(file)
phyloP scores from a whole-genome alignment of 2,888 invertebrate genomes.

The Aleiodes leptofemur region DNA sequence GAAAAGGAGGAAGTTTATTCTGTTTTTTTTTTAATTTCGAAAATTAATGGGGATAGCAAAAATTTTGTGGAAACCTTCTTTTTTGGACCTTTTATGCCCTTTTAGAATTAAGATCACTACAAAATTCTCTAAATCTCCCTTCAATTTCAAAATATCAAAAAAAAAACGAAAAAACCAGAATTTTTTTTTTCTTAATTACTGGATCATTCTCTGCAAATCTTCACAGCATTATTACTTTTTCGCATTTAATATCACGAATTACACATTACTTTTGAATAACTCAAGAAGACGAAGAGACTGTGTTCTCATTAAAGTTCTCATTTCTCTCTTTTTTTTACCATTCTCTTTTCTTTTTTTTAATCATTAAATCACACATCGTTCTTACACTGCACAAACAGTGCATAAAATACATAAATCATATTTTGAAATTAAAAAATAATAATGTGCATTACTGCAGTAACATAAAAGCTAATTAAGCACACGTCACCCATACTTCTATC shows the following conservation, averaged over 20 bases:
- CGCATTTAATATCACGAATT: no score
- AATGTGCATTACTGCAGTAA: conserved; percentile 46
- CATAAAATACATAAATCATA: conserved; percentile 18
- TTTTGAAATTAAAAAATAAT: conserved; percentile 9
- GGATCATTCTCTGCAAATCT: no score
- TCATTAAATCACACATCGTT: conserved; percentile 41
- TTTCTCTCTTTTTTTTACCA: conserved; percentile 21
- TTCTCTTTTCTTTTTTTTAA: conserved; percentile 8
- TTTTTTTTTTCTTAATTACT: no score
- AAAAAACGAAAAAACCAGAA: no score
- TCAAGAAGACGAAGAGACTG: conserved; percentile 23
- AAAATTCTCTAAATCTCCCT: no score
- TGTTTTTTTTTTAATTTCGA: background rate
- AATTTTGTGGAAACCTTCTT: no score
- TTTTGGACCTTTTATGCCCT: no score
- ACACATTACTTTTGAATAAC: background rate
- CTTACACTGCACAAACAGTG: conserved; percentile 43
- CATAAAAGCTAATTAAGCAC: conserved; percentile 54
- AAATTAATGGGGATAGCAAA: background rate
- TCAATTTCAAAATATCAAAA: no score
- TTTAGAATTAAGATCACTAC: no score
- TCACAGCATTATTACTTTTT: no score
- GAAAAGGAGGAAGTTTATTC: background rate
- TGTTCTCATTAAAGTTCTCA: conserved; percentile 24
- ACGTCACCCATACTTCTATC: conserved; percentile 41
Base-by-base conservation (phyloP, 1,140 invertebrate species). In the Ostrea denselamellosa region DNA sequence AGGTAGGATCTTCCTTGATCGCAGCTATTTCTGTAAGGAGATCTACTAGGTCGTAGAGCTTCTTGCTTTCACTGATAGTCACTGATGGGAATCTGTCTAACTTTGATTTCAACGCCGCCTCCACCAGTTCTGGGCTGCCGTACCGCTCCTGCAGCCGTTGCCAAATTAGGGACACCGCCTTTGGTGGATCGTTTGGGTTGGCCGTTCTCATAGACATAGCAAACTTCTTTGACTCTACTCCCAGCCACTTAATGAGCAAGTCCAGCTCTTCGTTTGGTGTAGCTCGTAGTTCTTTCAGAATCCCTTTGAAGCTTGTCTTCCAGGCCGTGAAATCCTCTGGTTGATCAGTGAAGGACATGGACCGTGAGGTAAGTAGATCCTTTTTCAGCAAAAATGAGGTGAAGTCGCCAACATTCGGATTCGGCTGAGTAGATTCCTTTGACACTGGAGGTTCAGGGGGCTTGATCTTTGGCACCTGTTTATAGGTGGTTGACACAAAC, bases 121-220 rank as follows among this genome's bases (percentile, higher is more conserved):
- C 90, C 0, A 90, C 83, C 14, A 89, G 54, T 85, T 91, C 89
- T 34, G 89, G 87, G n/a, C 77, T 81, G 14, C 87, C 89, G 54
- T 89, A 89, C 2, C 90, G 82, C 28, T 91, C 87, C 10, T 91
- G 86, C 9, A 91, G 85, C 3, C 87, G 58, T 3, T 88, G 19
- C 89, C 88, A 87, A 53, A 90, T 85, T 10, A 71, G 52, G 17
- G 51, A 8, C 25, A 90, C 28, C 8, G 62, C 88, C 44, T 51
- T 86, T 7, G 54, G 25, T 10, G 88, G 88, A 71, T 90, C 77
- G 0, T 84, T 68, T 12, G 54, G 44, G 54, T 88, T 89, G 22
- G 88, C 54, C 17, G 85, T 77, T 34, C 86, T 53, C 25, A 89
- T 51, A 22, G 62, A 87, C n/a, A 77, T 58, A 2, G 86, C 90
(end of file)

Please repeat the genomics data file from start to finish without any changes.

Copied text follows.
phyloP scores from a whole-genome alignment of 2,888 invertebrate genomes.

The Aleiodes leptofemur region DNA sequence GAAAAGGAGGAAGTTTATTCTGTTTTTTTTTTAATTTCGAAAATTAATGGGGATAGCAAAAATTTTGTGGAAACCTTCTTTTTTGGACCTTTTATGCCCTTTTAGAATTAAGATCACTACAAAATTCTCTAAATCTCCCTTCAATTTCAAAATATCAAAAAAAAAACGAAAAAACCAGAATTTTTTTTTTCTTAATTACTGGATCATTCTCTGCAAATCTTCACAGCATTATTACTTTTTCGCATTTAATATCACGAATTACACATTACTTTTGAATAACTCAAGAAGACGAAGAGACTGTGTTCTCATTAAAGTTCTCATTTCTCTCTTTTTTTTACCATTCTCTTTTCTTTTTTTTAATCATTAAATCACACATCGTTCTTACACTGCACAAACAGTGCATAAAATACATAAATCATATTTTGAAATTAAAAAATAATAATGTGCATTACTGCAGTAACATAAAAGCTAATTAAGCACACGTCACCCATACTTCTATC shows the following conservation, averaged over 20 bases:
- CGCATTTAATATCACGAATT: no score
- AATGTGCATTACTGCAGTAA: conserved; percentile 46
- CATAAAATACATAAATCATA: conserved; percentile 18
- TTTTGAAATTAAAAAATAAT: conserved; percentile 9
- GGATCATTCTCTGCAAATCT: no score
- TCATTAAATCACACATCGTT: conserved; percentile 41
- TTTCTCTCTTTTTTTTACCA: conserved; percentile 21
- TTCTCTTTTCTTTTTTTTAA: conserved; percentile 8
- TTTTTTTTTTCTTAATTACT: no score
- AAAAAACGAAAAAACCAGAA: no score
- TCAAGAAGACGAAGAGACTG: conserved; percentile 23
- AAAATTCTCTAAATCTCCCT: no score
- TGTTTTTTTTTTAATTTCGA: background rate
- AATTTTGTGGAAACCTTCTT: no score
- TTTTGGACCTTTTATGCCCT: no score
- ACACATTACTTTTGAATAAC: background rate
- CTTACACTGCACAAACAGTG: conserved; percentile 43
- CATAAAAGCTAATTAAGCAC: conserved; percentile 54
- AAATTAATGGGGATAGCAAA: background rate
- TCAATTTCAAAATATCAAAA: no score
- TTTAGAATTAAGATCACTAC: no score
- TCACAGCATTATTACTTTTT: no score
- GAAAAGGAGGAAGTTTATTC: background rate
- TGTTCTCATTAAAGTTCTCA: conserved; percentile 24
- ACGTCACCCATACTTCTATC: conserved; percentile 41
Base-by-base conservation (phyloP, 1,140 invertebrate species). In the Ostrea denselamellosa region DNA sequence AGGTAGGATCTTCCTTGATCGCAGCTATTTCTGTAAGGAGATCTACTAGGTCGTAGAGCTTCTTGCTTTCACTGATAGTCACTGATGGGAATCTGTCTAACTTTGATTTCAACGCCGCCTCCACCAGTTCTGGGCTGCCGTACCGCTCCTGCAGCCGTTGCCAAATTAGGGACACCGCCTTTGGTGGATCGTTTGGGTTGGCCGTTCTCATAGACATAGCAAACTTCTTTGACTCTACTCCCAGCCACTTAATGAGCAAGTCCAGCTCTTCGTTTGGTGTAGCTCGTAGTTCTTTCAGAATCCCTTTGAAGCTTGTCTTCCAGGCCGTGAAATCCTCTGGTTGATCAGTGAAGGACATGGACCGTGAGGTAAGTAGATCCTTTTTCAGCAAAAATGAGGTGAAGTCGCCAACATTCGGATTCGGCTGAGTAGATTCCTTTGACACTGGAGGTTCAGGGGGCTTGATCTTTGGCACCTGTTTATAGGTGGTTGACACAAAC, bases 121-220 rank as follows among this genome's bases (percentile, higher is more conserved):
- C 90, C 0, A 90, C 83, C 14, A 89, G 54, T 85, T 91, C 89
- T 34, G 89, G 87, G n/a, C 77, T 81, G 14, C 87, C 89, G 54
- T 89, A 89, C 2, C 90, G 82, C 28, T 91, C 87, C 10, T 91
- G 86, C 9, A 91, G 85, C 3, C 87, G 58, T 3, T 88, G 19
- C 89, C 88, A 87, A 53, A 90, T 85, T 10, A 71, G 52, G 17
- G 51, A 8, C 25, A 90, C 28, C 8, G 62, C 88, C 44, T 51
- T 86, T 7, G 54, G 25, T 10, G 88, G 88, A 71, T 90, C 77
- G 0, T 84, T 68, T 12, G 54, G 44, G 54, T 88, T 89, G 22
- G 88, C 54, C 17, G 85, T 77, T 34, C 86, T 53, C 25, A 89
- T 51, A 22, G 62, A 87, C n/a, A 77, T 58, A 2, G 86, C 90